The next day, she didn’t return to school. She joined her mother in her shop where she sold vegetables gotten from their backyard. Her mother sat all day tying them up and talking to them like they were persons, human beings that could understand her doleful mutters about how papa’s brothers didn’t have the conscience to leave her and her three daughters any of papa’s property, how her God whom she serves would fight for her one day. And as her mother muttered and conversed with the vegetables, Nnenna went over the plan with Madam in her head.


The days after she was sent away from school, Ifeoma and her would spend the very windy afternoons together, weaving raffia mats for their mothers to sell. And In the evenings, they hawked oranges. She had been in grade five at the time of her being sent away from school and had one year until her West African Examinations Council (WAEC) examinations. Ifeoma, who was only a few months older than Nnenna, never made it to secondary school.

Her parents had asked her and her four siblings to stay home while they put all their resources into training her eldest brother, Dindu, who was in the University studying Anthropology and human resources. And as he was expected to finish schooling, get a job, and return to train the rest of his siblings – even though Ifeoma’s mother had started hinting at marriage for her. They never went back to Madam’s again. This being part of the plan, they only had to keep a low profile and wait for 12th of November. They had waited. One dry November morning after another, not saying anything to anyone for they would not understand. A message would be passed across to them not to worry about their whereabouts, but that would have to be when they were well away from home.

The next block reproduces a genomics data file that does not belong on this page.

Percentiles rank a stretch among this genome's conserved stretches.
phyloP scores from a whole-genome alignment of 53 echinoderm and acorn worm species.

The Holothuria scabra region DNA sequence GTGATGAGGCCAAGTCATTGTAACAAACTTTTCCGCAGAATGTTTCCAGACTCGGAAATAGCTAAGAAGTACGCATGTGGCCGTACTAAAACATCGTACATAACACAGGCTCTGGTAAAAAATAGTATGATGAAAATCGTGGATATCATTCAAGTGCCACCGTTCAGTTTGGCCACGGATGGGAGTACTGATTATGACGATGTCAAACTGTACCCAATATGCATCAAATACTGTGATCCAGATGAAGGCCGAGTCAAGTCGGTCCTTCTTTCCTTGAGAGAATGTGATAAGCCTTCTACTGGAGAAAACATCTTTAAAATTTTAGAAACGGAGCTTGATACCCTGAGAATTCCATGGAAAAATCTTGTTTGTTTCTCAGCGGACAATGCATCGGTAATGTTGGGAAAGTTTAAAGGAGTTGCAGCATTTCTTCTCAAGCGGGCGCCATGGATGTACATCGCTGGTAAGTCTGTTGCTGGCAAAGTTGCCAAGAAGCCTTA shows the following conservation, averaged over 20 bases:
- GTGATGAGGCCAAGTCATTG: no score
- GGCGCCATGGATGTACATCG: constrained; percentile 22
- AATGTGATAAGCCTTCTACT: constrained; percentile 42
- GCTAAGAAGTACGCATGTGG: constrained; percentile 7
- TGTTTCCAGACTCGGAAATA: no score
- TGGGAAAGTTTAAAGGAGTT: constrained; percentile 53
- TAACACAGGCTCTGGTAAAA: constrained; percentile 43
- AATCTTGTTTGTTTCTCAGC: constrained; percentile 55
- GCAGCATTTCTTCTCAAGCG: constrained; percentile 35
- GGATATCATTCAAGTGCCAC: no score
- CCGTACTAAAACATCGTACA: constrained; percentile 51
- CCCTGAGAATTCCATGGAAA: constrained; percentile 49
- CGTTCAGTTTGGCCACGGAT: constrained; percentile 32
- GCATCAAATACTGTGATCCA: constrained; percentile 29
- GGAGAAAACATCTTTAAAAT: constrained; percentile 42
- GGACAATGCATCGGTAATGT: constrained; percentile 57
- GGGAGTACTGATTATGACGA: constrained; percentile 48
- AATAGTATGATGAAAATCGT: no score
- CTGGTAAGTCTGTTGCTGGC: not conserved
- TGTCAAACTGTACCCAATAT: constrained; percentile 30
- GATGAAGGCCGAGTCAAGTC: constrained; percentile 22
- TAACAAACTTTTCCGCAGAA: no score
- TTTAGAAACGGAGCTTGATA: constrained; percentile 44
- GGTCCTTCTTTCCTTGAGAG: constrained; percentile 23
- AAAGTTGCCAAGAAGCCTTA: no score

Finally, the long-awaited day arrived. Nnenna had woken up very early before anyone else, and that had meant getting up by 4a.m. since her mother usually got up by 5 to commence her long morning devotions. Washing only her face, she stuffed a few clothes into the small Ghana-must-go sack she had bought with the money Madam had given them on their last visit. And had made her way through the dark village roads to the village square where she had to wait an unending thirty minutes for Ifeoma to arrive. When she finally did, the two girls made their way to Peace Park Nsukka together.


Nnenna attempted a yawn, being careful not to rip open the deep crack at the centre of her lower lip. The last time she had yawned carelessly, it had split open, dripping blood down her chin.
Nnenna was the first to sight Madam. Her conspicuous light skin could not be missed anywhere, a woman of medium height and plump figure that took up everything she wore. She hastened towards them, handbag clutched tightly under her armpit. They both heaved a sigh of relief. As she got closer, Nnenna noticed she had not come alone. A teenage girl walked alongside her. After exchanging pleasantries, Madam introduced the girl to them as Chinenye – Nnenna thought the girl looked familiar, but couldn’t quite place where she had seen her before.

The journey to Lagos had been long and tedious. The bus kept running into potholes that sometimes sent the passengers falling to different directions. A pregnant woman in the backseat cautioned the driver and eventually resorted to threatening him with a police arrest if anything happened to her unborn child. Young children and adults hawking various goods cramped their windows at check-points offering cold pure-water and other edibles for sale. Each time she looked at them, Nnenna felt a sense of gratitude to Madam. And the more distance their bus covered, the more she put that life behind her.

When they arrived in Lagos, a woman Madam called her sister – though the two women bore no resemblance whatsoever – came to pick them up to her place. Nnenna liked the hustle and bustle of Lagos, the fast movements of pedestrians as if all were in an unending hurry to get somewhere. She liked the boisterous streets that allowed her to get lost in them, blending in like she had always been there.

Few days after their arrival to Lagos, Madam’s sister, whom Nnenna found it hard to like, took them to the juju man, the one who shaved off bits of their pubic hairs and collected their used underwear, which he told them would be used to perform the ritual that would put madness on any of them that tried to get-out-of paying Madam all she spent in making their lives better. That night, Nnenna had a fuzzy but frightening nightmare; she had jerked awake feeling jumpy and scared.